Sunday, October 24, 2010

DVDebut: John Scheinfeld's shout-out to the late singer/songwriter, Harry Nilsson

Documentarian John Scheinfeld must love the work -- the voice, music and lyrics -- of the late Harry Nilsson, for his documentary WHO IS HARRY NILSSON (AND WHY IS EVERYBODY TALKIN' ABOUT HIM?)  is about as full of love for a subject as a documentary can be, while still trying, at least, to present a full, warts-'n-all portrait. Only Tamra DavisThe Radiant Child, the recent docu/hagiogrpahy of Jean-Michel Basquiat might be said to possess a higher love quotient. Though both docs suffer somewhat from this sense of idolization (Ms Davis was a friend of Basquiat; I don't know what, if any, Scheinfeld's relationship to Nilsson might have been), the writer/director of the singer/songwriter bio-doc has managed to make his subject pretty damned full-bodied -- sad and scary, as well as sweet and gifted -- within the nearly two-hour framework of his documentary.

One of the real treats of Scheinfeld's film is how well his visuals, from animation to split screen to grids, tend to mirror to quirky personality of Nilsson. The director's visual sense keeps his film hopping, even as we get the usual retinue of talking heads elaborating on what kind of guy this Harry fellow really was. Scheinfeld (pictured at left) has chosen his tale-tellers wisely, too.  They range from family and friends to music publis-hers, record producers and a multitude of fellow artists -- including Micky Dolenz (it was The Monkees' inclusion of one of his song on their album that gave Harry his first big break) to Brian Wilson, Paul Williams and Jimmy Webb.

Via well-selected archival footage, we see the musician as a very young man right through to his early death at the age of 52. So many artists seem to come from adversity (why does so much great art seem to thrive on this?), and Nilsson was no exception. His father walked out on the family when the boy was very young and he and his mom had a hard-scrabble life for many years. One relative tells us that Harry actually robbed a store (of $17!) so the rent could be paid.

Regarding Nilsson's music -- which the film is full of -- it seems to me that this holds up remarkably well, even after several decades. It was always original. While it borrowed from the past, of course, it also offered much that seemed new and odd and buoyant. Then there was that voice: reedy and thin but capable of amazing variation and range. It might not have been your favorite -- but no one else's was anything like it. Nilsson aficionados may already know much that's shown here, but for the rest of us who knew the musician best from songs such as Everybody's Talkin' and Without You (both of which won Grammy Awards), the documentary will be full of surprise. (I either didn't know or had forgotten that Everybody's Talkin' was not written by Nilsson.)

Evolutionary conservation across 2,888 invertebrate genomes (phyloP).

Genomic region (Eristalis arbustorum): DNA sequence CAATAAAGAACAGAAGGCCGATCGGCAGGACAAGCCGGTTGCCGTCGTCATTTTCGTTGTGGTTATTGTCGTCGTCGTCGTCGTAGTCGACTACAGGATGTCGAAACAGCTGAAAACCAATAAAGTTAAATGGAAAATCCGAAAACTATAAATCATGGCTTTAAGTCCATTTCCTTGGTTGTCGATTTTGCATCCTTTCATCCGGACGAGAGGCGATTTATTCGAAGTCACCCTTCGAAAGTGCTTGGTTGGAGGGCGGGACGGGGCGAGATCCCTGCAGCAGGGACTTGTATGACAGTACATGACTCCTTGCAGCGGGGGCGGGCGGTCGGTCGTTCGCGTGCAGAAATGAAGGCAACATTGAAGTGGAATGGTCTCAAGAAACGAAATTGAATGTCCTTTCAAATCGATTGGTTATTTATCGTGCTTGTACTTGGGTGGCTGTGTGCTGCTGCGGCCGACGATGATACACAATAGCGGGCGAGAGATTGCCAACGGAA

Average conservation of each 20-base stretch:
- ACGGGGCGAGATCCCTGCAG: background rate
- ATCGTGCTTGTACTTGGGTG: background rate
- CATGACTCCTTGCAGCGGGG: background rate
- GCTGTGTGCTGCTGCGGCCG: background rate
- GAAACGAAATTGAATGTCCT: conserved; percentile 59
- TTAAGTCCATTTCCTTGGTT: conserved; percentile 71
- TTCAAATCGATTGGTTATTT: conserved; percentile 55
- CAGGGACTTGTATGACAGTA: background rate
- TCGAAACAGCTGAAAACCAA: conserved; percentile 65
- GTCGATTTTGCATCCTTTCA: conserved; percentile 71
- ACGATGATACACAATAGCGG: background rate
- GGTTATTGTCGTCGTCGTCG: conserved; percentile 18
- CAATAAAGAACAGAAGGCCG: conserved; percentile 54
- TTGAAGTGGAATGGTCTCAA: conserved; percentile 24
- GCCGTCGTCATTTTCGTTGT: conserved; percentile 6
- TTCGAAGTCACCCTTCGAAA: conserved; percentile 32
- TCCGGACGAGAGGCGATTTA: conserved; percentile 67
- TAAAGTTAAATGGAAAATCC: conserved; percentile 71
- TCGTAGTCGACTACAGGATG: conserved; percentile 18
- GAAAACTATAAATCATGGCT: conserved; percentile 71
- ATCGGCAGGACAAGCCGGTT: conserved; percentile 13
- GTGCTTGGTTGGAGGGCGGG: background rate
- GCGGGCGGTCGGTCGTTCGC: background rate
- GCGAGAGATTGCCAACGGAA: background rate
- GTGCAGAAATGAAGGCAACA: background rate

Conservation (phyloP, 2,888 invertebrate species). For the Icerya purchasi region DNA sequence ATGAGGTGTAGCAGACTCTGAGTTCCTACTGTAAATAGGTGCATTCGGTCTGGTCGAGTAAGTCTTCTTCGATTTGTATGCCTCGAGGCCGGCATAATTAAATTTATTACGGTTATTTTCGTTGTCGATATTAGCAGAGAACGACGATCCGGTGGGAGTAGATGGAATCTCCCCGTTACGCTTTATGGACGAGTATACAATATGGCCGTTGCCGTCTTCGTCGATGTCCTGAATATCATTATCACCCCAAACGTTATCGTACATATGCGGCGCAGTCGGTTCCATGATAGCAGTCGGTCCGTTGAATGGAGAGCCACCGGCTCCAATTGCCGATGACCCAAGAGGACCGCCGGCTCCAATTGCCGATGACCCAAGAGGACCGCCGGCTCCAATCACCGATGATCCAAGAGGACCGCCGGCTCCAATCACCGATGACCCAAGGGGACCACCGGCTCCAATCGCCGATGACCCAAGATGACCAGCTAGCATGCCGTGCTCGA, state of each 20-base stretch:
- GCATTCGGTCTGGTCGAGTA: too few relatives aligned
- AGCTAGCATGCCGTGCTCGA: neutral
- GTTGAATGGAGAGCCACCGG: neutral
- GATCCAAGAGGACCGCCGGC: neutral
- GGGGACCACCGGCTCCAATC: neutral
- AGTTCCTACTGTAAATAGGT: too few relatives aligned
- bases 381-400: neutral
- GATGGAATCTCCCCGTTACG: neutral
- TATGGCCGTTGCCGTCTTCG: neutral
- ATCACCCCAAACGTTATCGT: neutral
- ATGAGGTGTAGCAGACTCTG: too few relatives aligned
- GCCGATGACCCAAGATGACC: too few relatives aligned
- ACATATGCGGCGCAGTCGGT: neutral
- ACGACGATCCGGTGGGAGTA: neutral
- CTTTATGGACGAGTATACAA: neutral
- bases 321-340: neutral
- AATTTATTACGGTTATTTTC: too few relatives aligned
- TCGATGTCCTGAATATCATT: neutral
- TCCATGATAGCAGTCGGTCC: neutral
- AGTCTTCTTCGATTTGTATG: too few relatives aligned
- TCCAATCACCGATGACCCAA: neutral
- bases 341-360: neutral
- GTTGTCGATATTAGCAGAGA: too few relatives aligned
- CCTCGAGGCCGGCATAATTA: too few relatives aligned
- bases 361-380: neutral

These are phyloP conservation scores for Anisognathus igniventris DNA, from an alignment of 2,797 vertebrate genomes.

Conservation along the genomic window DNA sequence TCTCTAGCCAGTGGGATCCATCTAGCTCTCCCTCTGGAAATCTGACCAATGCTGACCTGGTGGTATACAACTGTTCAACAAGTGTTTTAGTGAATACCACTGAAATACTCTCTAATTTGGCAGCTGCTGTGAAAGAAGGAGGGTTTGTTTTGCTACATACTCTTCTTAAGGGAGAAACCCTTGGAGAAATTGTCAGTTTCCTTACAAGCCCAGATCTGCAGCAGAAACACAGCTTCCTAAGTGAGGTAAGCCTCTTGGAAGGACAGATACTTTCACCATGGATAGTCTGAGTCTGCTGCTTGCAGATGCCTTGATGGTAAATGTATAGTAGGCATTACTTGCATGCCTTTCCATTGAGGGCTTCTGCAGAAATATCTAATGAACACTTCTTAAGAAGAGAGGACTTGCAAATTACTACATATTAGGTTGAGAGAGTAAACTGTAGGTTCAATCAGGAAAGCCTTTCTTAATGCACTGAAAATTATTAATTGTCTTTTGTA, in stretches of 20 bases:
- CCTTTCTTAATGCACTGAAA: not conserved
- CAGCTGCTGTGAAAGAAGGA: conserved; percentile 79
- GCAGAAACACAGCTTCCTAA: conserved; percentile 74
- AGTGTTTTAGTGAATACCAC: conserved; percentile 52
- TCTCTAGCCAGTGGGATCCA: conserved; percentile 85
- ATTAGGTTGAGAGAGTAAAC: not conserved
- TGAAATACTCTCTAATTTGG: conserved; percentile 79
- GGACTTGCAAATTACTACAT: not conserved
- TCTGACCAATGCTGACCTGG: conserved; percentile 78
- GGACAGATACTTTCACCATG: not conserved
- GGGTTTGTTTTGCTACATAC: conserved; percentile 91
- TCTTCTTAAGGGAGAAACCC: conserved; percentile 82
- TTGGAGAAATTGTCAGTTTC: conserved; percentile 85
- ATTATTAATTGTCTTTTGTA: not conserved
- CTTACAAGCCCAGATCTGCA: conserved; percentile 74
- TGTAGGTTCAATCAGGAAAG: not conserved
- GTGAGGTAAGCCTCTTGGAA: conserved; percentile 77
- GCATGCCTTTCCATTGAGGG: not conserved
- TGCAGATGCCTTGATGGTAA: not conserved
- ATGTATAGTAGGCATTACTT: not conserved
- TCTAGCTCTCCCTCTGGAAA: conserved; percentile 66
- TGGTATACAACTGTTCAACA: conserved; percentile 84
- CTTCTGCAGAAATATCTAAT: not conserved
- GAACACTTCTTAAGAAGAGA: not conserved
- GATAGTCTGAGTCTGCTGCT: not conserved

The musician's love for the work of Randy Newman is highlighted, as is his love of the old standards (an album of which he recorded, perhaps at the wrong time in his career).  As full of good things as the movie is, there are also very dark moments -- such as the club "comeback concert" of the Smothers Brothers, at which Nilsson and John Lennon were so drink and destructive that they ruined the show and had to be ejected from the club. (The two, who were great friends, are shown below.)

The documentary pretty much breaks into two equal halves: Nilsson's career on the ascent and then the descent.  Dates are oddly missing from almost the entire project -- until Harry meets the girl who will soon become his second wife, Una (many fans it seems, do not even know about his first), in August of 1973. If this latter half of the film is less enjoyable than the initial section (downhill tends to be), it is still full of surprise, interest and humour (Eric Idle tells of how Robert Altman's looney idea to take the film's musicians with cast and crew to Malta during the filming of PopEye: "This was a terrible idea, because all the drugs in the middle east then went with them!")

Toward the end of Nilsson's life, while he was working on music for The Fisher King in England, his oldest son Zak asked to go with him, and then tells us that this was the first and last time in his life that he had spent this much time -- several full days and nights -- with his dad. At the musician's death even Mother Nature seemed to join in the sorrow/anger: the worst California earthquake in decades occurred, with the heavy-duty after-shocks felt even during the funeral service.

Who Is Harry Nilsson (and Why is Everybody Talkin' About Him?), from Lorber Films, is available this Tuesday on DVD for sale or rental. Bonus extras are full of additional interviews and deleted scenes.

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